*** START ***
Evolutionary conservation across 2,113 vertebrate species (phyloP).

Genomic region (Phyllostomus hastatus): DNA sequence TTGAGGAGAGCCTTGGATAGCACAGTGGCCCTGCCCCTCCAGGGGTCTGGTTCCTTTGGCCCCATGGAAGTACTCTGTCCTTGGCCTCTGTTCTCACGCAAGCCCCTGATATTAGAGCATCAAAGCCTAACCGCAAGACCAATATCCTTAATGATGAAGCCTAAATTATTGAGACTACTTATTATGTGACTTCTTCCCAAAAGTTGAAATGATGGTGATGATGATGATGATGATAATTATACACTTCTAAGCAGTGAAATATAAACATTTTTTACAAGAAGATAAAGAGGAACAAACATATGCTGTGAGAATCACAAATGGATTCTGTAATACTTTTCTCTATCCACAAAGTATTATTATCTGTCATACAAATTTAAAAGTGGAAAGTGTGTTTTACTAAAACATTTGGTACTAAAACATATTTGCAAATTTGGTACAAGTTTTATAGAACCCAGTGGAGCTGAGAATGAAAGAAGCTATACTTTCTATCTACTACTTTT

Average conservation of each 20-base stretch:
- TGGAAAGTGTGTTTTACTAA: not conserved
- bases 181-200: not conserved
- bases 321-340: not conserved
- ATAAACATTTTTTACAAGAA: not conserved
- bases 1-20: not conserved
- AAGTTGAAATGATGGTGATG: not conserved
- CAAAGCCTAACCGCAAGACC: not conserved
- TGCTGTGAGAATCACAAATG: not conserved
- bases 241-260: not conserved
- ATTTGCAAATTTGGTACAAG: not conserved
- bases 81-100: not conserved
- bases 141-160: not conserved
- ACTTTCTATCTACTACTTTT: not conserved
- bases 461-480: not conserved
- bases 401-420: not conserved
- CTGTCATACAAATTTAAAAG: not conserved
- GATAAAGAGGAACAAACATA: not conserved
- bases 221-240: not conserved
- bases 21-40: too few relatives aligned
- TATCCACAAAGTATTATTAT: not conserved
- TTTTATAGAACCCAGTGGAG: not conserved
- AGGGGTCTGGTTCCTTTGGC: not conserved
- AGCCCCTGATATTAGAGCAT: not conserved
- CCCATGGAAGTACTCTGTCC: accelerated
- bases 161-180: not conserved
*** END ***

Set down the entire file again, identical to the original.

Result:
Evolutionary conservation across 2,113 vertebrate species (phyloP).

Genomic region (Phyllostomus hastatus): DNA sequence TTGAGGAGAGCCTTGGATAGCACAGTGGCCCTGCCCCTCCAGGGGTCTGGTTCCTTTGGCCCCATGGAAGTACTCTGTCCTTGGCCTCTGTTCTCACGCAAGCCCCTGATATTAGAGCATCAAAGCCTAACCGCAAGACCAATATCCTTAATGATGAAGCCTAAATTATTGAGACTACTTATTATGTGACTTCTTCCCAAAAGTTGAAATGATGGTGATGATGATGATGATGATAATTATACACTTCTAAGCAGTGAAATATAAACATTTTTTACAAGAAGATAAAGAGGAACAAACATATGCTGTGAGAATCACAAATGGATTCTGTAATACTTTTCTCTATCCACAAAGTATTATTATCTGTCATACAAATTTAAAAGTGGAAAGTGTGTTTTACTAAAACATTTGGTACTAAAACATATTTGCAAATTTGGTACAAGTTTTATAGAACCCAGTGGAGCTGAGAATGAAAGAAGCTATACTTTCTATCTACTACTTTT

Average conservation of each 20-base stretch:
- TGGAAAGTGTGTTTTACTAA: not conserved
- bases 181-200: not conserved
- bases 321-340: not conserved
- ATAAACATTTTTTACAAGAA: not conserved
- bases 1-20: not conserved
- AAGTTGAAATGATGGTGATG: not conserved
- CAAAGCCTAACCGCAAGACC: not conserved
- TGCTGTGAGAATCACAAATG: not conserved
- bases 241-260: not conserved
- ATTTGCAAATTTGGTACAAG: not conserved
- bases 81-100: not conserved
- bases 141-160: not conserved
- ACTTTCTATCTACTACTTTT: not conserved
- bases 461-480: not conserved
- bases 401-420: not conserved
- CTGTCATACAAATTTAAAAG: not conserved
- GATAAAGAGGAACAAACATA: not conserved
- bases 221-240: not conserved
- bases 21-40: too few relatives aligned
- TATCCACAAAGTATTATTAT: not conserved
- TTTTATAGAACCCAGTGGAG: not conserved
- AGGGGTCTGGTTCCTTTGGC: not conserved
- AGCCCCTGATATTAGAGCAT: not conserved
- CCCATGGAAGTACTCTGTCC: accelerated
- bases 161-180: not conserved